Fierce and Love,

Tyra.  d’ah, I mean Samir.

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16 responses to “Judging scandal already? Virtue and Moir take gold medal in Ice Dance at the World Figure Skating Championships 2012

  1. I am so thankful you wrote this. It had to be said
    The judging was a sham.Meryl and Charlie ‘s foot work was marked down a level?!? Preposterous! Biased against all the American athletes at Worlds and especially pairs and dance. Thank you for saying it out loud
    It really sickens me…

  2. This article is so freaking ridiculous it’s not even funny. And what makes you an expert on ice dancing? If you have such a problem with the scoring go and take it up with the judges and the ISU. You should take note that an overwhelming number of people in this sport including commentators, coaches, and other ice dancers themselves have stated that Tessa Virtue and Scott Moir are the better ice dancers. Just because you have an immense hatred for them doesn’t change the fact that they are the best team currently competing. Another wuzrobbed, sob article from an American, go figure.

  3. This is just your opinion. I, too, am a lifelong
    figure skating fan. I am niether Canadian nor American. I disagree with your opinion that it was a judging scandal. Even though Davis and White had the more audience friendly program, their perormance was not their best like Virtue and Moir’s. Davis and White certainly performed better at the WTT, and I agree with them as winners there. Virtue and Moir were technically better than them at Worlds, and this is where Davis and White lost. If you carefully look at D/W’s edges, they were not as deep as they should have been. They lost because of the step sequences. They have not achieved a level 4 for the one of te step sequences all year. I’m not sure if you’re familiar with the Code of Points. I don’t see you presenting technical knowledge here.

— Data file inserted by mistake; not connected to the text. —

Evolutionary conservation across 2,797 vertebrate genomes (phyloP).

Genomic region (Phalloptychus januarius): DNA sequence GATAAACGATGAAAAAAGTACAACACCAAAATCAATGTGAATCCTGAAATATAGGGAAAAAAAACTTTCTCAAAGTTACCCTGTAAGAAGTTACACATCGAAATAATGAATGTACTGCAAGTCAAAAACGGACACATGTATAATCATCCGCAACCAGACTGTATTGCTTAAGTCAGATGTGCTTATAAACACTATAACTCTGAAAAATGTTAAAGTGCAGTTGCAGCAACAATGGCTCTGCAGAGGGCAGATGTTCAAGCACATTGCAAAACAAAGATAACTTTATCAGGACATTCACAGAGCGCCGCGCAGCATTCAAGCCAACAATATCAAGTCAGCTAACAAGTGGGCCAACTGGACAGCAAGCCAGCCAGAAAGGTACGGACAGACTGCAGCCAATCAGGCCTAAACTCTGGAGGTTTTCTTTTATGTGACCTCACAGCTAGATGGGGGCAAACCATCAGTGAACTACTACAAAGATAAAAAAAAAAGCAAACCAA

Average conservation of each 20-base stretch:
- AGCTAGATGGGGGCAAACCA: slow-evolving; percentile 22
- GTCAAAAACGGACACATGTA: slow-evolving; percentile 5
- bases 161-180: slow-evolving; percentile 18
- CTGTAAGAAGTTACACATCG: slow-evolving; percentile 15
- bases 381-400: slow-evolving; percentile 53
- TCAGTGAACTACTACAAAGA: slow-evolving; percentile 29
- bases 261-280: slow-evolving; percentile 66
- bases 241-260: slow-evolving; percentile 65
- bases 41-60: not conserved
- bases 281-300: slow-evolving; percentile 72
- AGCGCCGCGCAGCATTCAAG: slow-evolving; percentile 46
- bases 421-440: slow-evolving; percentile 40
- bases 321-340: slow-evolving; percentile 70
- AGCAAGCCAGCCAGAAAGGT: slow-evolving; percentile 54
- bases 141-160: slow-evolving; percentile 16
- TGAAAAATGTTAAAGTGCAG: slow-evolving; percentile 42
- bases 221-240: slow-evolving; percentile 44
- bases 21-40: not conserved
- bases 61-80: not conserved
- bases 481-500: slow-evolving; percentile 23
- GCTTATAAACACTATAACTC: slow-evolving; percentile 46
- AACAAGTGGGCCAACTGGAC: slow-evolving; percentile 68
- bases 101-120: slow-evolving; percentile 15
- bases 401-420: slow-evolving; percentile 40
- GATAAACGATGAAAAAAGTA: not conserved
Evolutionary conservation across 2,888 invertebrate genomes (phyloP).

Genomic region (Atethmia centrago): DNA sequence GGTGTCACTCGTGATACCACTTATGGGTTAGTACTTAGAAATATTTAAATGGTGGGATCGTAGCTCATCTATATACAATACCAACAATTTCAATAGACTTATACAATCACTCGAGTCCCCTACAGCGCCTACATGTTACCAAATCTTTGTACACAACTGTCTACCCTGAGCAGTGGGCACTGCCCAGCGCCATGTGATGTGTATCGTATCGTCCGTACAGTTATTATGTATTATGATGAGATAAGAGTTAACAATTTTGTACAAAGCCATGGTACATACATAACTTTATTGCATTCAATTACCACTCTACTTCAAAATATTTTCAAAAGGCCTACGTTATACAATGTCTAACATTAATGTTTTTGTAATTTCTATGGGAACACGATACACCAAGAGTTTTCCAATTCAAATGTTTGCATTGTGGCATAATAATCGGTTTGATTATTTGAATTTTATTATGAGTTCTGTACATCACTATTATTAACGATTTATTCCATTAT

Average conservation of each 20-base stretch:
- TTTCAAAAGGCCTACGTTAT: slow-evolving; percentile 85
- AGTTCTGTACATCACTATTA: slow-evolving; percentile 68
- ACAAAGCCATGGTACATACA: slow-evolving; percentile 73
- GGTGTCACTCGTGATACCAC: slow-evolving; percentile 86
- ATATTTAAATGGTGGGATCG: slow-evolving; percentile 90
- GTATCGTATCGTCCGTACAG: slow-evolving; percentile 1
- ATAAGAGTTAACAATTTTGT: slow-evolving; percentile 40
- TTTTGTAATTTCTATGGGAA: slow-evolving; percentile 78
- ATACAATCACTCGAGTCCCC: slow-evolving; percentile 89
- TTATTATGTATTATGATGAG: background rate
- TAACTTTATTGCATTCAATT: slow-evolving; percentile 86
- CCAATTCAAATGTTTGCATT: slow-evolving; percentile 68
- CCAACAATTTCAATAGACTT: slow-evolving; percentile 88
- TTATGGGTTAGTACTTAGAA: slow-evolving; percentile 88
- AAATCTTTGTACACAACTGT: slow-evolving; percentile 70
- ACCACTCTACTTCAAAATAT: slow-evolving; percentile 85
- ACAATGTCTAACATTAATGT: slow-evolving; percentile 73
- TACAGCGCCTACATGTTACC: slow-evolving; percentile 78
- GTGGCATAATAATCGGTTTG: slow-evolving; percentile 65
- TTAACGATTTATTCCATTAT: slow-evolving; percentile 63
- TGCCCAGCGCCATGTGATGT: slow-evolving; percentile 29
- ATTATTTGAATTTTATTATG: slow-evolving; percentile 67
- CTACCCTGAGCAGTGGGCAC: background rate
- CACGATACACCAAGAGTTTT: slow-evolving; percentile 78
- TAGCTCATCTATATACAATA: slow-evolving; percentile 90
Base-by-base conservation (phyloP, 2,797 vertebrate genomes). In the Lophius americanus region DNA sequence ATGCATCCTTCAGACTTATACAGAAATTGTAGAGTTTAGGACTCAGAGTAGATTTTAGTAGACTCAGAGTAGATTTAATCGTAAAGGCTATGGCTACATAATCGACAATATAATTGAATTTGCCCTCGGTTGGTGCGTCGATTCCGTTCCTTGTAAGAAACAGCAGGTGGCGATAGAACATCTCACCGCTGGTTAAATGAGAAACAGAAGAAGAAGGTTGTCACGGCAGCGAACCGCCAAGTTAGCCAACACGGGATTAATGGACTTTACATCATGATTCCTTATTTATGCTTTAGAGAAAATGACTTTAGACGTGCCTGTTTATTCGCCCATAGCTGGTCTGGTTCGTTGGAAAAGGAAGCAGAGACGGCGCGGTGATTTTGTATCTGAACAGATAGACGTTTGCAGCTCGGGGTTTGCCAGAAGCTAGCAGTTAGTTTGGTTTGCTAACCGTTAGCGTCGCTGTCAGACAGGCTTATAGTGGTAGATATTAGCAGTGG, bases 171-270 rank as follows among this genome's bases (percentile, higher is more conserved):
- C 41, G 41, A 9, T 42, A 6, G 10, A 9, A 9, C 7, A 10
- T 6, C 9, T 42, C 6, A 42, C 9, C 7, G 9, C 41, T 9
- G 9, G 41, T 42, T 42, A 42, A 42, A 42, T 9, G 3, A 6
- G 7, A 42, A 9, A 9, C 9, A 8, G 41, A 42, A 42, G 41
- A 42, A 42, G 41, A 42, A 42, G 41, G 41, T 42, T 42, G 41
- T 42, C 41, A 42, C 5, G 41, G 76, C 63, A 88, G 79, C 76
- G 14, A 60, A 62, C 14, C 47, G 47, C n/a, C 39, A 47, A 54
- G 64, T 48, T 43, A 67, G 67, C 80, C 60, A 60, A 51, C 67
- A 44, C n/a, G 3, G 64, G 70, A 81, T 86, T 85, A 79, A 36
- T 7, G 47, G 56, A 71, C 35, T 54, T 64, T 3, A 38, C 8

• “They have not achieved a level 4 for the one of te step sequences all year.” Typos are no reason to discredit your opinion, no worries.

        They received level 4 on more than one occasion throughout the year. The whole structuring of how a level 4 is given inherently opens the door for judges to manipulate the podium placements. If the judges start to prefer another team, you can bet V/M will suddenly find that their level fours turn into level threes.

        As for artistry, this again is a matter of taste and the complex relationships between performance, music and dance; but if it’s going to be scored it should be just as rigorously analyzed. I do not believe a great deal of analysis goes into this, I believe it is another space through which judges can still exert bias. I also think that since even V/M acknowledged that their performance was riddled with flaws, and that those flaws were visible even on TV, their GOE and performance scores are questionable at best.

  4. Well this is all opinion to be honest. Do you even know the protocols of ice dance? Breaking the scores down made sense to me.

  5. This crap you’re spewing sickens me. You just seem like a bitter loser. Poor D/W lost. Learn the rules of figure skating then talk.

  6. You sound like a bitter lil fan girl whos team lost. One could argue the same facts at many other comp. where M/C have been way overscored. Let me be clear I am American and love M/C but V/M have something ,a spark and ice connection, that you do not see in M/C plain and simple. It comes across on the ice in the most beautiful way and that will always put them above M/C!!!

    • Yes, there were times when D/W were overscored, I completely agree, and didn’t like it then either. However we are talking about this competition, and how judges score D/W in comparison to V/M when gold is on the line. Let me be clear: these are two different topics. I am glad that you enjoy V/M more. I think artistically they are figure skating’s answer to Thomas Kinkade, which for me is a bad thing.

  7. “When you watch ice dance they will have almost the same beginning of the footwork, because they have to do those deep edges with difficult turns; the twizzles. On the other hand I think it’s interesting because the fantastic champions still, even with all those rules, find new things and bring more than just the elements. That’s why I love Tessa and Scott, because when you watch them you don’t see the rules, you see the story, the emotion.”

    Source: http://www.absoluteskating.com/index.php?cat=interviews&id=2012lambiel.

    Lambiel is SO wrong. Also wrong: Tatiana Volosozhar, Maxim Trankov, Anjelika Krylova, Alexander Zhulin, Kim Yu-Na, Nicky Slater, Tracy Wilson, oh wait! Let’s disqualify her opinion as she is from Canada. Who else? Elena Ilinykh and Nikita Katsalapov are definitely wrong, too.